MAUREEN O'Hara cried tears of joy when she was told she had been selected to receive a lifetime achievement Oscar.
The Irish screen legend, who turned 94 earlier this month, was personally called by the President of the Academy of Motion Picture Arts and Sciences to inform her that she was finally to be honoured for her incredible contribution to the silver screen.
The Quiet Man star, who's one of the very last survivors of Hollywood's golden era and who starred in her first movie in 1939, had been overlooked by Academy Awards chiefs throughout her long career.
And despite a number of campaigns being launched to persuade the Academy to honour the enduring screen icon, even those closest to her had started to fear that time was running out for her to receive a coveted Oscar.
But yesterday her spokesman and biographer Johnny Nicoletti said it "was quite a moment" when the Dublin-born actress - who starred in 64 movies including How Green Was My Valley and Miracle On 34th Street - discovered she will be honoured at the Governors Awards ceremony in Hollywood in November.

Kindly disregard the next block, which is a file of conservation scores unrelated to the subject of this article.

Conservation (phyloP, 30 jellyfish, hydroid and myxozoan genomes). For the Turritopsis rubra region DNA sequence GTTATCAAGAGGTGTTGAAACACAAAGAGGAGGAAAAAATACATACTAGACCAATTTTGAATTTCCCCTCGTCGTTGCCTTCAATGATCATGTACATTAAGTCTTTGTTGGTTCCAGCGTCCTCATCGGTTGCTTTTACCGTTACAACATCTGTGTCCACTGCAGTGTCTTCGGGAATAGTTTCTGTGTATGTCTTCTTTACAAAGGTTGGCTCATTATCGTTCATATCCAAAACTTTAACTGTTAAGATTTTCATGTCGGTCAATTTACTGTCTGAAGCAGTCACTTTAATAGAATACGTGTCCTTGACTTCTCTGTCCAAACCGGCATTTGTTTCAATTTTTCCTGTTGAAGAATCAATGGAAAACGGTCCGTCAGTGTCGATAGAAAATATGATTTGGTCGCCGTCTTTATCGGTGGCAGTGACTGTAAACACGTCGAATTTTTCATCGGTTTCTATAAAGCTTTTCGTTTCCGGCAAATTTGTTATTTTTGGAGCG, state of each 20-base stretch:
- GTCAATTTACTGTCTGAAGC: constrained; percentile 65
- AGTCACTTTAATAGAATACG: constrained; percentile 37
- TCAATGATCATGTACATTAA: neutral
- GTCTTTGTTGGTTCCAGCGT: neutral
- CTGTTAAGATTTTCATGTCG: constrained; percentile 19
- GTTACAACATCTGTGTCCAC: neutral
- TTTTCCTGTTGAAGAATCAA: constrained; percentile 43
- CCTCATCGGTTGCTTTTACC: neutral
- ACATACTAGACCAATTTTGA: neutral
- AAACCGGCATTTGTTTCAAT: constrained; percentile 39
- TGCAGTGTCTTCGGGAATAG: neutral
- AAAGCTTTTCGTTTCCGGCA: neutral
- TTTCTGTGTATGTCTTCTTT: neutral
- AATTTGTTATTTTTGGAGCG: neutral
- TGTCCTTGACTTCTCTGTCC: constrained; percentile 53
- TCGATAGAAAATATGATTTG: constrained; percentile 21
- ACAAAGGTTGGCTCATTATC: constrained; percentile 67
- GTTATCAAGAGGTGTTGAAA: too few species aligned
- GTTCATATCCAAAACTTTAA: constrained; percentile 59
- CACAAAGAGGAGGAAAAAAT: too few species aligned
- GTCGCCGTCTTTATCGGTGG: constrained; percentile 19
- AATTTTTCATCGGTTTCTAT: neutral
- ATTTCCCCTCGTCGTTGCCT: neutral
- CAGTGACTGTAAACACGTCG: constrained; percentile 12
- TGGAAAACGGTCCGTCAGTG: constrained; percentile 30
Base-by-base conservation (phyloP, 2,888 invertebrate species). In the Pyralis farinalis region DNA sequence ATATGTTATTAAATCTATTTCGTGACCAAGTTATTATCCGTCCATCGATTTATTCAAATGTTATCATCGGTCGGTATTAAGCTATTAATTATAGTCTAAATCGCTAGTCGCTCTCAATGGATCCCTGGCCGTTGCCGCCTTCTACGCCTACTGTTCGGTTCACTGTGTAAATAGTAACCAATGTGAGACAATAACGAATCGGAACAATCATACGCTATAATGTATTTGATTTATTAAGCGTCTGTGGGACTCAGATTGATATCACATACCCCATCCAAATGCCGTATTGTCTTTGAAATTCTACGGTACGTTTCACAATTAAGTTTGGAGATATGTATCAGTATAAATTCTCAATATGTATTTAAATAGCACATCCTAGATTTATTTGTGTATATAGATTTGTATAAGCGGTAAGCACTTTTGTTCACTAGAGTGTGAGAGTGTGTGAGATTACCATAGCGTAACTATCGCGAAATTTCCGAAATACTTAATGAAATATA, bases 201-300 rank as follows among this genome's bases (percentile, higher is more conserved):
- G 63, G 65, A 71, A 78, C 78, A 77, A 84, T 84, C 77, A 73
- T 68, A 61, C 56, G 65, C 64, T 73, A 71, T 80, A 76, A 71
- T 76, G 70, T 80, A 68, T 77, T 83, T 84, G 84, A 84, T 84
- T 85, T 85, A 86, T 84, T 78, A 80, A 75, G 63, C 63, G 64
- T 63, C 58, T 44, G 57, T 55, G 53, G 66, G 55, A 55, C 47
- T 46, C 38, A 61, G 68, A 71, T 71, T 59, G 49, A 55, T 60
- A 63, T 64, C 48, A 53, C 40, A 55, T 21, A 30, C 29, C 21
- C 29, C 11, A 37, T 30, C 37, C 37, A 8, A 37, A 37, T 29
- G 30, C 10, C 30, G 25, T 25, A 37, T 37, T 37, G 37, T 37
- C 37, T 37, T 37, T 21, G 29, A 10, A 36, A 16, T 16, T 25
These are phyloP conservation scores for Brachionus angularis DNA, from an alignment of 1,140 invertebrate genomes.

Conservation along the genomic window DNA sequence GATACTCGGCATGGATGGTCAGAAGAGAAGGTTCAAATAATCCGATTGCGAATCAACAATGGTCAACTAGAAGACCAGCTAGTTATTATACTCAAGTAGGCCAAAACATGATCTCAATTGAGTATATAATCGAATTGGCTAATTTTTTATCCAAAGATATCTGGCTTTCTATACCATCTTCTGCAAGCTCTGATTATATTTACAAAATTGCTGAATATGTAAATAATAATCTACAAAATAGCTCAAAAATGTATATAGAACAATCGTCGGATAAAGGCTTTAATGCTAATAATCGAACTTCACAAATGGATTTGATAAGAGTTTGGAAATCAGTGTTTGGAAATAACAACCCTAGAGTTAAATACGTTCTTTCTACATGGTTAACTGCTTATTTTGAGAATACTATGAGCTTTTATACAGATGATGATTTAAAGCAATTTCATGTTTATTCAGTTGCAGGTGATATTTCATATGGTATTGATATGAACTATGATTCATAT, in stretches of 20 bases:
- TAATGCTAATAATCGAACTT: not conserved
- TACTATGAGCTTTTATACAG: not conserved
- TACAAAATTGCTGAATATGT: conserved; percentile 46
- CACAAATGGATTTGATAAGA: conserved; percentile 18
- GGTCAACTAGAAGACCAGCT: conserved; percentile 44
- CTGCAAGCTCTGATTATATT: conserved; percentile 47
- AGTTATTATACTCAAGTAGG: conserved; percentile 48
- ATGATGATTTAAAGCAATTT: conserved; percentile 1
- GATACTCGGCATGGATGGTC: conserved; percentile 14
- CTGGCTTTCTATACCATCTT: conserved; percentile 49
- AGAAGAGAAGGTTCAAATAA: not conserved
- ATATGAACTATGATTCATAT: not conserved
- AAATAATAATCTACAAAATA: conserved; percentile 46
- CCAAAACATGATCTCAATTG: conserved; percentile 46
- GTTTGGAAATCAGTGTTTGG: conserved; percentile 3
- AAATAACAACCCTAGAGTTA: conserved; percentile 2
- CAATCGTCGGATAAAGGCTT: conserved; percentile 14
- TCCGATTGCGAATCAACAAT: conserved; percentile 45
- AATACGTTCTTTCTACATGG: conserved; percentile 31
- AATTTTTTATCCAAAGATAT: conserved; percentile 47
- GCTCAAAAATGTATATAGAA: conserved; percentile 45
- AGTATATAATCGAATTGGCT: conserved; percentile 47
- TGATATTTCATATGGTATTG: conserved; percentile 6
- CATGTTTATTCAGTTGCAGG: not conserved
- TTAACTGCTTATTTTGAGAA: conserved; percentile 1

He said that what is most important to his famous client is that the Oscar represents official recognition of her achievements by her peers in the film industry.
"Maureen received a call herself on Wednesday morning from the President of the Academy and it was quite a moment when he told her. There were tears of joy and she was very appreciative and emotional," he said.
Ms O'Hara, who moved from her retirement home in Glengarriff, Co Cork to Idaho in the US two years ago, will be one of four people to be honoured at the Governors Awards ceremony on November 8.
French screen-writer and actor Jean-Claude Carriere (82), and Japanese film director and animator Hayao Miyazaki (73), will receive the same honorary award as Ms O'Hara.
Harry Belafonte (87), the American actor, singer and social activist will receive the Jean Hersholt Humanitarian award.